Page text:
At this point, it seems that zooxanthellae/hosts requiring really intense light generated by higher wattage (250-400w) lamps are the exception instead of the rule. ‘Blasting’ corals with light could actually inhibit photosynthesis and possibly slow their growth.

Further information on light intensities within aquaria can be garnered from Kirda, 2003 ( ). Note that the Apogee quantum meter used by Kirda does an admirable job at measuring PAR, but probably underreports slightly in many situations (See Riddle, 2005 for details on the performance of two brands of quantum meters: However, Kirda’s article gives an excellent idea of light intensities in aquaria using different lighting systems.


Figure 19. The same concept as in Figure 18, except this time the aquarium is illuminated by 2-175 watt 6,500K metal halide lamps. Depth of measurements were, as in Figure 18, taken at a depth of ~5 cm (12”). The legend shows lighting increments, and is reported in micromole photons per square meter per second.


Saturation Points from Various Sources

Fortunately, peer-reviewed literature contains a wealth of information on corals and photosynthesis. Here, we’ll examine a few data points on corals’ Compensation, Saturation and Photoinhibition Points from various sources. See Table 1.


In Closing

A picture is worth a thousand words. Figures 18 and 19 are of SPS corals at relatively great depths. Is this to say that most stony corals can adapt to extremely low light intensities? Of course not. However, it does shoot neat holes in hypotheses claiming SPS corals require high light in order to survive.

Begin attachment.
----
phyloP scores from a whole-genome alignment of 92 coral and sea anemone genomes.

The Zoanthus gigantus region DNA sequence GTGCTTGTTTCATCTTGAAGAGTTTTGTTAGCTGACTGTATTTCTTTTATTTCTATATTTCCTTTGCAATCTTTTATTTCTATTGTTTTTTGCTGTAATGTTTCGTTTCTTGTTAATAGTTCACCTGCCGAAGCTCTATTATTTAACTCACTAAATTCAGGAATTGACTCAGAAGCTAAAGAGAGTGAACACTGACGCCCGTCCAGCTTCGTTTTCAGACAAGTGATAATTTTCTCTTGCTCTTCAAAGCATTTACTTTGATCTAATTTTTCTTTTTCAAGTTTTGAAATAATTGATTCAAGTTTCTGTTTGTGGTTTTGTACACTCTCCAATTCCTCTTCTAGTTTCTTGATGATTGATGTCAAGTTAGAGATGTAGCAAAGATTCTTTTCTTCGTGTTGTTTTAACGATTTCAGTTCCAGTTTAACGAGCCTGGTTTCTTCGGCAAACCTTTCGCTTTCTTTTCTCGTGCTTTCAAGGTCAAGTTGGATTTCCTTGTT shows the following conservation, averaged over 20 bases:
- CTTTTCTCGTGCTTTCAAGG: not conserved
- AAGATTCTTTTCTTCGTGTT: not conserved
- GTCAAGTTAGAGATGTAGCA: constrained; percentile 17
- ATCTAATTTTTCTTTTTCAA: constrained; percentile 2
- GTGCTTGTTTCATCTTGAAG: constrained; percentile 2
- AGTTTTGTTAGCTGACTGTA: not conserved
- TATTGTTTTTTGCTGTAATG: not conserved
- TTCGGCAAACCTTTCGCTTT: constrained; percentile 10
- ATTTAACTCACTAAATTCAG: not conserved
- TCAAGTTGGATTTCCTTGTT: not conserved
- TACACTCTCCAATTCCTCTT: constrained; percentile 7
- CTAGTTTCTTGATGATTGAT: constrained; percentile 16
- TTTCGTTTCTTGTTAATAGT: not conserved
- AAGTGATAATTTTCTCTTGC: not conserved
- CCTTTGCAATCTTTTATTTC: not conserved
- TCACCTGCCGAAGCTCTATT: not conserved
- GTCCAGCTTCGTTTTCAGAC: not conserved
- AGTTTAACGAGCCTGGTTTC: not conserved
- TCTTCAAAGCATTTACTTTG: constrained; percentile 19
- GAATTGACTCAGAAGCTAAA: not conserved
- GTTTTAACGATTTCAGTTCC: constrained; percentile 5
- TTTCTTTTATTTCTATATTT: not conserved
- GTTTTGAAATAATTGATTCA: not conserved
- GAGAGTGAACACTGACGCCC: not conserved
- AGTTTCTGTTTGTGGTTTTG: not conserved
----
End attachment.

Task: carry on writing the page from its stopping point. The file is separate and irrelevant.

These corals contain zooxanthellae clades (probably undescribed clades) that are capable of efficient light collection in environments of greatly diminished intensities.


Figure 20. Acropora specimens growing at Enewetak at a depth of 76m (249 feet). Photograph taken from a submersible research craft. Photo courtesy of Hawai’i Undersea Research Laboratory (HURL).











Figure 21. Another small-polyp stony coral (Leptoseris) growing at a depth of 118m (386 feet). Leptoseris is known to inhabit water as deep as 165m (540 feet), making it the deepest known photosynthetic coral. Photograph courtesy of Hawai’i Undersea Research Laboratory (HURL).












Figure 22. The picture the travel brochures do not show. This is a common sight during afternoons on the west coast of the Big Island of Hawai’i (and other ‘tropical’ places). Corals survive because they are able to tolerate extended periods of relatively little light.









Mahalo to Dr. Edith Chave for obtaining permission to use the deep-water coral photos from HURL.



  1. Chalker, B.E., W.C. Dunlap and J.K. Oliver, 1983. Bathymetric adaptations of reef-building corals at Davies Reef, Great Barrier Reef, Australia. II. Light saturation curves for photosynthesis and respiration. Mar. Biol. Ecol., 73:37-56.